At the same time, it is clear that the other three walls remain firmly in place. Deadpool repeatedly acknowledges (and mocks) the character’s appearances in X-Men Origins: Wolverine. Wade counts an action figure from the film among his personal belongings; characters repeatedly threaten to sew the talkative mercenary’s mouth shut. However, despite these none-too-subtle jabs, the film hews quite close to the basic plot beats of X-Men Origins: Wolverine.

An air of excitement...

An air of excitement…

This is the story about a man who falls in love with a woman, but who finds himself turned into a monster by a secret experiment designed to turn mutants into slaves. Our hero manages to escape captivity in a massive action sequence that demolishes the secret torture laboratory, leading to a vendetta with the people responsible for his transformation. The climax even involves a massive battle atop a collapsing CGI structure. The biggest difference is the role that Ryan Reynolds and Wade Wilson play in the drama.

This is not necessarily a problem. After all, the basic story structure was not the biggest issue with X-Men Origins: Wolverine; the issue was the execution. Deadpool is executed a lot better. However, it does demonstrate that the film is much more conventional in structure and format than it would have its audience believe. If the fourth-wall gags were stripped out, Deadpool would be a fairly conventional superhero film with a bit more graphic violence (and some more candid sexuality) than many of its contemporaries.



It is interesting to wonder whether this conventional approach ultimately works to the advantage of the film. After all, Deadpool is able to so affectionately mock the familiar storybeats because they are so conventional; a lot of the humour in Deadpool derives from the inevitability of its plot points, affording the hero the opportunity to acknowledge how silly his stock British antagonist actually is or to recognise how intrusive the shared universe is as it intrudes into his narrative.

At the same time, it feels like Deadpool could have been a little more adventurous in its self-awareness. In particular, the use of the title character’s love interest in the third act feels disappointingly conventional. There are points at which it is not enough to acknowledge the convenience of a narrative trope, it is worth subverting or undermining it. Recognising a walking plot point, the movie’s plucky comic relief points Wade towards him. “It might advance the plot,” suggests our lead’s best friend. The acknowledgement excuses the convenience, but just barely.

Deadpool walkin'...

Deadpool walkin’…

Still, Deadpool largely works. There are a number of reasons for this. The most obvious is Ryan Reynold. The actor demonstrates charm and self-awareness in the lead role, allowing Wade Wilson to alternate between earnest protagonist and razor-sharp quipster. Reynolds is more than willing to laugh at his own expense, whether mocking his own good looks or his spotty superhero record. At the same time, Reynolds offers an endearing vulnerability to the protagonist. He plays particularly well with co-star Morena Baccarin, offering a charming romance.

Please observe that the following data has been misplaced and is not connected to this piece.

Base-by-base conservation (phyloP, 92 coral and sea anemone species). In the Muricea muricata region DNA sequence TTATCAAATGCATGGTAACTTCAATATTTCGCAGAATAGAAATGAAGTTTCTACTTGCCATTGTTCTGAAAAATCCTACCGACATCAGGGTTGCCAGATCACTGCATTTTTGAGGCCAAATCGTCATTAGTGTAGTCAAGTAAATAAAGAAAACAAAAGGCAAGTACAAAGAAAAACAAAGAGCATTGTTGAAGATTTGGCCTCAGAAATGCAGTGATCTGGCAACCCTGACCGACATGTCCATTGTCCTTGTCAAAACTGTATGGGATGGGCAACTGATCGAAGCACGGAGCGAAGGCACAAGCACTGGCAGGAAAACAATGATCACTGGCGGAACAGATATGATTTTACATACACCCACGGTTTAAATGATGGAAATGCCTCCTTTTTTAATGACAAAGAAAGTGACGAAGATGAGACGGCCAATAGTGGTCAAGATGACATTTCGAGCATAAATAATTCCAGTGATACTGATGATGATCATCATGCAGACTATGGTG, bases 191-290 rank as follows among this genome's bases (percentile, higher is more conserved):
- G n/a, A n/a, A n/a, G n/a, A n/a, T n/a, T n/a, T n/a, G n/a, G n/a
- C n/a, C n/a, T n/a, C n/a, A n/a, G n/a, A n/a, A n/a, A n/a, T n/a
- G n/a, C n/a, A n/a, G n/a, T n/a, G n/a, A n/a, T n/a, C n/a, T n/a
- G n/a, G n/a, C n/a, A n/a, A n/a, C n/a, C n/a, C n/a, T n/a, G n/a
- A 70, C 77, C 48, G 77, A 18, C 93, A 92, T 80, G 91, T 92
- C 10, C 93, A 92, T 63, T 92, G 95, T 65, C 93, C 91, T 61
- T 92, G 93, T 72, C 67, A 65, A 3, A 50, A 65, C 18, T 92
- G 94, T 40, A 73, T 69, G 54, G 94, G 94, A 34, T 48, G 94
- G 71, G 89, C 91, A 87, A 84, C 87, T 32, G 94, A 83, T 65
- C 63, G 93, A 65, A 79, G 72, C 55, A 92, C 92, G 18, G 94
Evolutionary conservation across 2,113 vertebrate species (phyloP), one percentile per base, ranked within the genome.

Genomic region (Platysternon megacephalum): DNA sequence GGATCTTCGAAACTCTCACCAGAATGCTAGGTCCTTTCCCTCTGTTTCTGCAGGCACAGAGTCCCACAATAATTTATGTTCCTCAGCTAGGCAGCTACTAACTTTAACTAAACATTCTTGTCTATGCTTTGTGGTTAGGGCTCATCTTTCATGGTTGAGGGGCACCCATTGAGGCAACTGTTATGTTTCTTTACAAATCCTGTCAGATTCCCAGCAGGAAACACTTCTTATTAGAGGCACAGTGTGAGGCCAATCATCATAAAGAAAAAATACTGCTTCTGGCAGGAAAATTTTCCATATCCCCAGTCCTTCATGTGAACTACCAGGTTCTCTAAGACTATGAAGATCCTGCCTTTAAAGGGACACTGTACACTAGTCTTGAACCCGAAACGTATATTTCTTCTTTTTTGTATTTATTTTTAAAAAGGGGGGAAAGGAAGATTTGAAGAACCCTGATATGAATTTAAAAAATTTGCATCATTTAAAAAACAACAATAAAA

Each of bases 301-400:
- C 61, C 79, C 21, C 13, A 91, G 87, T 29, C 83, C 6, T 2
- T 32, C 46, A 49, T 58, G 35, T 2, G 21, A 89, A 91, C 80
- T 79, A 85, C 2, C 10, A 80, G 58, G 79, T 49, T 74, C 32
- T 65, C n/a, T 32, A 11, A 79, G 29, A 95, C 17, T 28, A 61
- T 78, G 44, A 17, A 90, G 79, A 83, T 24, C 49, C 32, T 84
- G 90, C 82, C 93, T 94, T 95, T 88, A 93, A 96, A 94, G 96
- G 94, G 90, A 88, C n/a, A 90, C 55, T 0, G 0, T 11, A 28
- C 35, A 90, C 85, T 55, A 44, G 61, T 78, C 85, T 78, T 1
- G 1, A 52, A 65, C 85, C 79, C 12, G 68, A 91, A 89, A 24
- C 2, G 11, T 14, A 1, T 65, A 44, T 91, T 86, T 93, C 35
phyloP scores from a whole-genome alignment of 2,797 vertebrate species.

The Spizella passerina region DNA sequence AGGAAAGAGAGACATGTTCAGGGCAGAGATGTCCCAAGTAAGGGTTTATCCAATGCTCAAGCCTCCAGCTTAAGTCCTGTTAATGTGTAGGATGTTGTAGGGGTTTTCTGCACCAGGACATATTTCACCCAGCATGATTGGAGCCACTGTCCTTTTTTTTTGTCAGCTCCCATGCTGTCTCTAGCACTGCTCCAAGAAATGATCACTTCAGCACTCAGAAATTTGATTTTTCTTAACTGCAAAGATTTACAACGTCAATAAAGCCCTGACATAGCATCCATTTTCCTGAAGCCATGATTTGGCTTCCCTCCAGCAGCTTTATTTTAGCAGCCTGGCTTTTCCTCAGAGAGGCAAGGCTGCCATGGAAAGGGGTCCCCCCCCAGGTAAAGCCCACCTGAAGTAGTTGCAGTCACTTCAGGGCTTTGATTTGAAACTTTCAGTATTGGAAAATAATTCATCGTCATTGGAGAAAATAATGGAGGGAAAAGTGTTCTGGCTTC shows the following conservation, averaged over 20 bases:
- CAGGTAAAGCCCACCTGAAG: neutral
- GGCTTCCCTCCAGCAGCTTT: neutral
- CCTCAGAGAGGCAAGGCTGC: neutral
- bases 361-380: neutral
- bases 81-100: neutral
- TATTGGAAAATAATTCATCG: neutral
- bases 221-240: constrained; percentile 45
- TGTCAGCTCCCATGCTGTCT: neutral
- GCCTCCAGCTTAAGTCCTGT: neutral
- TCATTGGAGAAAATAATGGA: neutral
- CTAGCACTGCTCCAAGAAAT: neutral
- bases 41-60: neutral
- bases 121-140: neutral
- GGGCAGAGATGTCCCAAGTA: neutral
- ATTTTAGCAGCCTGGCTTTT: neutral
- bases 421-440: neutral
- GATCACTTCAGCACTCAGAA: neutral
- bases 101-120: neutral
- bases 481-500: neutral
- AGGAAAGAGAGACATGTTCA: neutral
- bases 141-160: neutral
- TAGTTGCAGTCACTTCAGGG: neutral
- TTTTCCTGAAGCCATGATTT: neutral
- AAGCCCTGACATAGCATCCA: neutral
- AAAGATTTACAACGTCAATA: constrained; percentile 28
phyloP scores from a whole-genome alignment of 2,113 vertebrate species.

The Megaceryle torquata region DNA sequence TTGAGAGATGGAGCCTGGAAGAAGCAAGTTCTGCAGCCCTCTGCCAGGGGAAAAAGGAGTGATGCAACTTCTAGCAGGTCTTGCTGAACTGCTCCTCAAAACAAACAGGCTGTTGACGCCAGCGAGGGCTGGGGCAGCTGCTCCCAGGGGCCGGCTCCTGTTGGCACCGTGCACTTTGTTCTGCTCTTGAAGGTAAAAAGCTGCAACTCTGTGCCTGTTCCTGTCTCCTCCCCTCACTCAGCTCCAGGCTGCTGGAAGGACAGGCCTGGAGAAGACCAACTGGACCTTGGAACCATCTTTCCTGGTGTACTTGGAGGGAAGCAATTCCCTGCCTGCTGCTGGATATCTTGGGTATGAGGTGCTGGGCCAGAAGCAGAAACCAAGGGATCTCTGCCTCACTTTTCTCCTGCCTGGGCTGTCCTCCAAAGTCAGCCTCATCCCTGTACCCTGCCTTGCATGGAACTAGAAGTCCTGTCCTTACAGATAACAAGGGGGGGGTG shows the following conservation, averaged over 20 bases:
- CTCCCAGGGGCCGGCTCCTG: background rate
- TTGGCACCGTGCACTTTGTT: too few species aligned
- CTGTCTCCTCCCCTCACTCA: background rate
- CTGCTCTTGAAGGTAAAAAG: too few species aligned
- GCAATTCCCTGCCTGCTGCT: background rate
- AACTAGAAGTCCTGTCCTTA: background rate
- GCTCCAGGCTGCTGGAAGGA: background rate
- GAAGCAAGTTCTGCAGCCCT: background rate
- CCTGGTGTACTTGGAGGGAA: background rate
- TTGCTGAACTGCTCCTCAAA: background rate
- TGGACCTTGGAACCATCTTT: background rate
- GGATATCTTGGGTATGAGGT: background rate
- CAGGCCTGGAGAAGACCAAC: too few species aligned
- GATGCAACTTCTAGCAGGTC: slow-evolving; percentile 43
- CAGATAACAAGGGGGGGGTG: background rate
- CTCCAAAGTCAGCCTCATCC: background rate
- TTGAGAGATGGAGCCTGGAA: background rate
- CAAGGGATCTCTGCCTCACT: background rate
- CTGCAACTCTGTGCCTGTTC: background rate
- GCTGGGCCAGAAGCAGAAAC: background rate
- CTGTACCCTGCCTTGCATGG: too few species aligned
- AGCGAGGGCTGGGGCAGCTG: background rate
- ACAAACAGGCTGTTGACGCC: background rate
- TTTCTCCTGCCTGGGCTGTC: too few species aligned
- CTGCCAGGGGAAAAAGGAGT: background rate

The script also helps. Deadpool is a very juvenile film, but it is always aware of its juvenile nature. The film is never adverse to a bodily functions gag, demonstrating a delightfully teenage sensibility. (In fact, the movie’s key love montage is effectively a sequence of holiday themed sex scenes, which crosses the line from ridiculous immature into strangely sincere.) Deadpool might be full of wise-cracks and sly observations, but it is surprisingly sincere in its own sensibilities. There are no pretensions to the film; Deadpool knows exactly what it wants to be and how to be it.

An artist's depiction...

An artist’s depiction…

As a result, Deadpool affords its central character an engaging innocence. Although much is made of the fact that the title character is a soldier of fortune with forty-one confirmed kills under his belt, he is introduced doing the mercenary equivalent of community service. For all the film’s fixation on sex acts, the romance at its core is played entirely straight. Beneath all that irony is a surprisingly earnest script. Deadpool is a crass and silly superhero film with a decidedly teenage sensibility, but one completely and utterly dedicated to that crass and silly sensibility.

Deadpool is a superhero action comedy with its own rap theme tune, at once acknowledging how uncool that is while still unable to resist singing along. The audience might feel the same way.

10 Responses

  1. Thanks for the great review. I am really looking forward to seeing this movie.

  2. Deadpool is an awesome character, and his movie is awesome too! I’m glad you liked the movie.

  3. Dear Darren, will you go back to reviewing comic books?

  4. Neat review Darren.

    I was surprised at how well Ryan Reynolds and Morena Baccarin went together. I like them both and she is definitely one of my celebrity crushes but they felt more believable and as you say charming together than most superhero film couples.

  5. Will be deadpool 2????